Have you ever watched, “Who Do You Think You Are” on television? I’m always fascinated by how far back it’s possible to trace your family roots. Sadly, as neither my mother nor my father are still alive, it’s not been practicable to find out very much about my family’s ancestry. So when I saw that Living DNA * were looking for reviewers, I thought this would be an ideal opportunity to explore further.
Living DNA, as you might have guessed, are a DNA testing company that provide 3-in-1 detailed views of your ancestry. (And they’re local to me too as they’re based in Frome):
- Your family ancestry stretching back 10 generations with an in-depth breakdown of the countries and regions (80 regions worldwide including 21 in the UK)
- Your maternal ancestry (also known as the motherline) and paternal ancestry for males (also known as the fatherline) going back around 200,000 years
- Your ancestors’ migration paths going right back to when the first humans migrated out of Africa.
You get a kit through the post and after which you need to create and activate an online account. Then you take a DNA sample using a mouth swab and post it back in the provided pre-paid envelope. Your results are added to your online profile approximately 8-10 weeks afterwards. (Although I must confess, I had to take the test again as my first swab didn’t collect enough DNA). The test costs £89 for a lifetime account and, as more research is conducted, more information would become available to you. You can also share your interactive online results with friends and family. And even order a personalised coffee table book showing the journey of your ancestry.
Living DNA – Family Ancestry
Your DNA is passed down from all your ancestors. Your combination of ancestors is unique to you and makes up your personal genetic code. Interestingly, what you call your ancestry depends upon what point of time you refer to. For example, 200,000 years ago, the majority of most modern humans were living in Africa.
As far as I’m aware, I’m British, but with a tiny bit of Eastern European from my mother’s side. Her father’s mother was apparently an alcoholic Romany gipsy. A fact that my cranky grandmother would frequently bemoan to my long-suffering grandfather as they grew older. But I didn’t know if this was the actual truth, or just an insult (!)
According to the Family Ancestry Map, it looks as if my grandmother was telling the truth. A fact further confirmed by the Family Ancestry Visualisation, with its avatar.
For the Family Ancestry Chart, I decided to delve a little deeper into my Great Britain and Ireland make up. It turns out my family is predominantly from Central Southern England and East Anglia.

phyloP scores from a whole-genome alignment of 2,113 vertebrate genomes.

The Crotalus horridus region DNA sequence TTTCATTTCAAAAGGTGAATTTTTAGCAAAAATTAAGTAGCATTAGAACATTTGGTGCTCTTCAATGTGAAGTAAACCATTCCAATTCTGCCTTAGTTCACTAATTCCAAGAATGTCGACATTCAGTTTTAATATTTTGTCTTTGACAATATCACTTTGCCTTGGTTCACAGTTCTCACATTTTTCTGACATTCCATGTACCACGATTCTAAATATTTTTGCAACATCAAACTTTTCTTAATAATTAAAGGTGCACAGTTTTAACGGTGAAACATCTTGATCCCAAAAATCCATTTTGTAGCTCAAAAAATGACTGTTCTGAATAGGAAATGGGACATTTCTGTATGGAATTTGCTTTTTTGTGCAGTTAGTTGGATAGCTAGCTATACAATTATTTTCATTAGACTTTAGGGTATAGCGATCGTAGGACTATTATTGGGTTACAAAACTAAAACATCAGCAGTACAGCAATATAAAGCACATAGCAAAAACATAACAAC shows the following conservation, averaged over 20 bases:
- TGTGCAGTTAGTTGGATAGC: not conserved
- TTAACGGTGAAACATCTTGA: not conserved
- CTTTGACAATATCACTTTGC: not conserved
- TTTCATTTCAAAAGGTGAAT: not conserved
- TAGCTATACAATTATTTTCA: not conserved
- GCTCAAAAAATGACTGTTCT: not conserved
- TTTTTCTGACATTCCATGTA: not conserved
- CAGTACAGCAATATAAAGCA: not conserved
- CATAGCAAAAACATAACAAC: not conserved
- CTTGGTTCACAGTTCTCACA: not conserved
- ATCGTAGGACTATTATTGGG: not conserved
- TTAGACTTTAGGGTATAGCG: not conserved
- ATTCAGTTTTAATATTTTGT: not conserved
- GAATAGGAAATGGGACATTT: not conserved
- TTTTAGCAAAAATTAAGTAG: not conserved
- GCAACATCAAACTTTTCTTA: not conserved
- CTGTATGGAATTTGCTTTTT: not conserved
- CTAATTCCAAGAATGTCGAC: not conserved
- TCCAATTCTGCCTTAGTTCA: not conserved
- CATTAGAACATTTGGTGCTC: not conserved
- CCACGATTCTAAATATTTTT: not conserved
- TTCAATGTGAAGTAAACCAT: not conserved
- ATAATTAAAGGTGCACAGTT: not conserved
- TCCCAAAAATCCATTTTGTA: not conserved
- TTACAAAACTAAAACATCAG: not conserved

Living DNA – Motherline
Your motherline is your direct maternal heritage, passed down through mother to child through the mitochondrial DNA (mtDNA). Males receive mtDNA but can’t pass it on though.
My results showed I belong to the mtDNA Haplogroup H, one of the most common groups in Europe and found in most European countries. Haplogroups can be associated with geographic regions, and are also used to trace the ancient migrations of early humans – as during the Ice Age, for example, like this Coverage Map shows.
The Migration Map shows the journey that my ancient ancestors could have taken as they spread out and moved across the globe. And it allows me to see how I fit in to the human family tree. Each colour change in the lines represents a change in that mtDNA, giving rise to a new Maternal Haplogroup.
And lastly, we have my personal Phylogenetic Tree, which shows my position within the mtDNA evolutionary tree of life. At the top of the tree is the root group that every living person today can trace their ancestry to. Further down the tree, different people take different branches and at the very last level is my subtype, the signature specific to me.
Unfortunately, unlike Matthew Pinsent and Danny Dyer, I’m neither descended from Jesus, nor from royalty. But I’ve loved finding out a little more about my mother’s side of the family. And although my results didn’t throw up any major surprises, I’m very pleased to discover I’m almost certainly a tiny bit Romany gipsy. Big thank you to Living DNA for giving me the opportunity to find out a little more about who I am, it’s been a quite fascinating journey.
What do you think about ancestry investigations? Would you like to find out more about who you are and where you come from too?
* I was gifted this kit in exchange for a review but all opinions are my own and this is an honest, unbiased review.